Patrick Drahi /Photo by Emil Salman
French-Israeli telecoms investor Patrick Drahi has been on a roll the last year or so, expanding aggressively his cable and cellphone interests in Europe, Israel and the Dominican Republic.
This week his Luxembourg registered holding company Altice Group, into which all his interests in these areas have been rolled up, announced the commencement of an initial public offering of its shares, both of new shares from the treasury of the company and existing shares from selling shareholders, representing altogether about 25% of the company once listing takes place on the Euronext Exchange in Amsterdam. The sale of existing shares will provide sufficient float for the listing and also reduce debt for their owner, Drahi’s own holding company.
The price of the offering is presently expected to be in a range within US$33.66 (Euros 24.75) and US$42.5 (Euros 31.25) per share. Altice itself will sell a maximum of 30.3 million shares to raise about US$1 billion gross, or Euros 724 million net of Euros 26 million of underwriting costs, professional fees and expenses. This will represent new money to be used to reduce corporate indebtedness.
At 1.5% for the underwriting fee alone, this altogether looks quite an efficient offering, which is being lead managed by Goldman Sachs and Morgan Stanley. Assuming all goes according to plan, admission of the new shares to the Euronext Exchange and commencement of trading should take place on January 31st.
In addition a selling shareholder, which basically is a company called Next LP which owns Altice 100% currently, and is controlled by Patrick Drahi himself, will simultaneously offer up to 22.4 million shares of the company to raise approximately US$750 million gross (Euros 550 million) as part of the offering.
Hence the total value of the IPO, before an additional 15% Underwriter’s over allotment, is about US$1.75 billion (Euros 1.3 billion).
Once the dust settles Drahi’s control vehicle Next LP will then continue to own about 75% of Altice, which will move forward with total, pro forma, net debt of about US$8.4 billion, (Euros 6.2 billion). This debt level is still considerably more than Altice itself recorded in its last accounts, which were for the period ended September 30th, 2013. The reason is the consolidation of a number of holdings immediately prior to the IPO, and the acquisition of recent additional interests as well, including in November the mobile unit owned by Orange in the Dominican Republic, for US$1.4 billion.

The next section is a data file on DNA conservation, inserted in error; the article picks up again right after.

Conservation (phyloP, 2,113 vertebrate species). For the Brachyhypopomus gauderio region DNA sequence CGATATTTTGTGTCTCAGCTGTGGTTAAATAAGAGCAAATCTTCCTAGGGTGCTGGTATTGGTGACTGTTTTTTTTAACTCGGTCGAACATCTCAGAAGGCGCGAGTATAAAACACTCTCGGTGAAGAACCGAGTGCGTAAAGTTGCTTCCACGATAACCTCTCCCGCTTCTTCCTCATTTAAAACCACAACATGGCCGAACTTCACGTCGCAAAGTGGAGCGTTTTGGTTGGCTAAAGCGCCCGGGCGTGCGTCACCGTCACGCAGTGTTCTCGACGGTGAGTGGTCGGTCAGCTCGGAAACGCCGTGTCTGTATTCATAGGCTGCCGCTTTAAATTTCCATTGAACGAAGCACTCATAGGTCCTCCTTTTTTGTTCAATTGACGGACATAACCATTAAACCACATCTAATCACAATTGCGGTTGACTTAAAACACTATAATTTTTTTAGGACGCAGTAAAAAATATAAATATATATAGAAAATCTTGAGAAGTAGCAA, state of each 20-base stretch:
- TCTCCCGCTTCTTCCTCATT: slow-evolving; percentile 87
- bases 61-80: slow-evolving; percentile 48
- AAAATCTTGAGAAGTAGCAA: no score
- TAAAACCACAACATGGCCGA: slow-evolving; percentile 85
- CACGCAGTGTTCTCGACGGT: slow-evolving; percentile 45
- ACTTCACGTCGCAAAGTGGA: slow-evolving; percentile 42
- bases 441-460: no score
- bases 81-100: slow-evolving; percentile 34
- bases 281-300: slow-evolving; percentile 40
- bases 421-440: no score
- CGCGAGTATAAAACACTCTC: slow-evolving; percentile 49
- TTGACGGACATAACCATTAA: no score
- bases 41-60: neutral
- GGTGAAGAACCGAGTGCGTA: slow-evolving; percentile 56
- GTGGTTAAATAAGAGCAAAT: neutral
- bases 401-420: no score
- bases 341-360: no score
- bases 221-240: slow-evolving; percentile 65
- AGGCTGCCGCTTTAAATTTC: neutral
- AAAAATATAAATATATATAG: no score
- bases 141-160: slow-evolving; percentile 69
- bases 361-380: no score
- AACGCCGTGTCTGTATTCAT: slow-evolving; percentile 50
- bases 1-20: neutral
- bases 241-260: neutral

While the humble financial analysts of the world will not welcome all the extra work they have to do to keep up with such aggressive expansion by Drahi, as no two period ends will ever be quite comparable it seems, the financial world seems to like the story and it is expected the issue will be a success.
Perhaps therefore we should conclude just by listing what will be in the Altice basket of business interests once the IPO is concluded. Namely, 40% of Numericable in France, 100% of HOT in Israel, 100% of Cabovisao in Portugal, 84% of Numericable in the Benelux countries, 97% of Tricom in the Dominican Republic and 100% of three small cable companies in the French overseas territories. With over US$1.3 billion (Euros 1 billion) of proforma adjusted EBITDA for the nine months to September 30th, 2013 the business appears to have a good deal of depth.
The Altice prospectus itself has been prepared under Luxembourg law, implementing rules laid down by the European Union, for the purpose of qualifying shares for admission on the Euronext Stock Exchange in Amsterdam. The city of London might complain it is losing the business, but it is a sign of the nascent, and long overdue, growth of inter-European capital markets.
About Patrick Drahi
Patrick Drahi was born in Paris to a Jewish family of North African descent. He studied engineering at the prestigious school for the French élites, L’École Polytechnique.
Subsequently, he worked at Philips where he advanced to the position of department head. He began investing privately in the early nineteen nineties – buying small cable companies in the Provence region of southern France.
He founded the company UPC France, then in 1999 sold his shares. In 2006 he bought the company back again through Altice, the cable company he by then owned, for one third of the price.
Altice later purchased cable companies in Luxembourg, Belgium, Portugal and the Dominican Republic. Drahi also owns 40% of Numericable, the largest cable company in France .
In 2009 he purchased interests in Israeli company HOT cable, and also in the MIRS mobile phone company there, which he bought from Motorola.
Patrick Drahi permanently resides in Geneva, and also has an apartment at the Rothschild 1 project in Tel Aviv.
With a personal net worth estimated at around US$1 billion, Drahi traditionally refrains from interviews and exposure to the media.